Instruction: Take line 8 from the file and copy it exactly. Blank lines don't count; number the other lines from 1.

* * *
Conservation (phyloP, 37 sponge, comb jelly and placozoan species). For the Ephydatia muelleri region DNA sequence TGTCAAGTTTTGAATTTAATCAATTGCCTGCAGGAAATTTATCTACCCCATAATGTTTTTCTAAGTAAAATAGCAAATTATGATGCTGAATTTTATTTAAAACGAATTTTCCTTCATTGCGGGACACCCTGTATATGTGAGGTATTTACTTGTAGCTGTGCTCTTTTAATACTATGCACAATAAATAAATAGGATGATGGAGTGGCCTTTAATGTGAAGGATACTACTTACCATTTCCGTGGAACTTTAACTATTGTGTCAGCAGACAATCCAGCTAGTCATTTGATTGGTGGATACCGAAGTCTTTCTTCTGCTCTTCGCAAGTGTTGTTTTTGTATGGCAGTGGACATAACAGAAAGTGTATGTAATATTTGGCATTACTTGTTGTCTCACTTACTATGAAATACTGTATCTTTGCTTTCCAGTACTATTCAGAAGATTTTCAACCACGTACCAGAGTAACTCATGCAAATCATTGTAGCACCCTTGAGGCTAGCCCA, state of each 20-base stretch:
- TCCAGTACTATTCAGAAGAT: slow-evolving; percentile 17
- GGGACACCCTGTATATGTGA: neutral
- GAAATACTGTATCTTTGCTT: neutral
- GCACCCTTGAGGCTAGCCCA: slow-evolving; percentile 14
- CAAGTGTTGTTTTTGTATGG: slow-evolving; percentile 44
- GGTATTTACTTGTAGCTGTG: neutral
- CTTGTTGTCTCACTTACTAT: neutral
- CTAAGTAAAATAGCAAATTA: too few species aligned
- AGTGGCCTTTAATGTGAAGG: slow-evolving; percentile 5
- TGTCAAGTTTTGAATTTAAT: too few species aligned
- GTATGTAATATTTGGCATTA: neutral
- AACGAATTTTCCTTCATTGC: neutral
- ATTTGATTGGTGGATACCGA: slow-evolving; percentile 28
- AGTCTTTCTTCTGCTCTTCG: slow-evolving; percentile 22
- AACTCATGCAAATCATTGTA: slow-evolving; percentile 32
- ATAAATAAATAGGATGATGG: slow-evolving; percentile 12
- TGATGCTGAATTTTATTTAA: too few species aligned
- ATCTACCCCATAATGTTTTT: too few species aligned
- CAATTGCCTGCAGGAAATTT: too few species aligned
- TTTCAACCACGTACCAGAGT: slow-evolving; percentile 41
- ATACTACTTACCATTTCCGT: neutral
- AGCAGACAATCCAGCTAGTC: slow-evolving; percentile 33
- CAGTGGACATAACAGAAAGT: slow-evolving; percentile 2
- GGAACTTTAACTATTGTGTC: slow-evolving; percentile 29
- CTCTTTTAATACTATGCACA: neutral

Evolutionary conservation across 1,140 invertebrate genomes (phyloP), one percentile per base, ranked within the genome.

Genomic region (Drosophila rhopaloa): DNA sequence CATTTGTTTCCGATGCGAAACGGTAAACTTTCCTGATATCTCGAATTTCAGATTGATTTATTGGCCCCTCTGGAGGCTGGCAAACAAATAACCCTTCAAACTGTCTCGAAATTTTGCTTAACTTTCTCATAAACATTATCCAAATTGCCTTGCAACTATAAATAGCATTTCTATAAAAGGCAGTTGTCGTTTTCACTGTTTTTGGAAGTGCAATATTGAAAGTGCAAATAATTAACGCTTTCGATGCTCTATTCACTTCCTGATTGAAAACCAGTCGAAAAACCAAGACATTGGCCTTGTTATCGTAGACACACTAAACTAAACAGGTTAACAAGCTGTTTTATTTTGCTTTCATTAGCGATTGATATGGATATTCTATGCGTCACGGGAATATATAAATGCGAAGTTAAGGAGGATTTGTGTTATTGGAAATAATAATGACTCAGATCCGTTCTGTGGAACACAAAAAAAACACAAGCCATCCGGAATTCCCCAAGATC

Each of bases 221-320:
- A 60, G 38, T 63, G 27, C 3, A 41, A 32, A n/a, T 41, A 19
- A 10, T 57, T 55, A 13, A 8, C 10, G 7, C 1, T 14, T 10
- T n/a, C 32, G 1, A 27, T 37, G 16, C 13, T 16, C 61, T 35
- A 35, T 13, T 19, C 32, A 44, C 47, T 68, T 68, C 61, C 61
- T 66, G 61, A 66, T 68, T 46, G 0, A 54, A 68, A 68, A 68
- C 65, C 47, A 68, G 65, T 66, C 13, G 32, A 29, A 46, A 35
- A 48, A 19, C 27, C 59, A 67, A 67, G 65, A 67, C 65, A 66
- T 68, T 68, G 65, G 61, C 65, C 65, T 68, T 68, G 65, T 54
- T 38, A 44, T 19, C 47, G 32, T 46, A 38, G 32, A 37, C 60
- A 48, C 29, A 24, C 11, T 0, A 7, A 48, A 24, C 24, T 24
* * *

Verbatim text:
- CTTGTTGTCTCACTTACTAT: neutral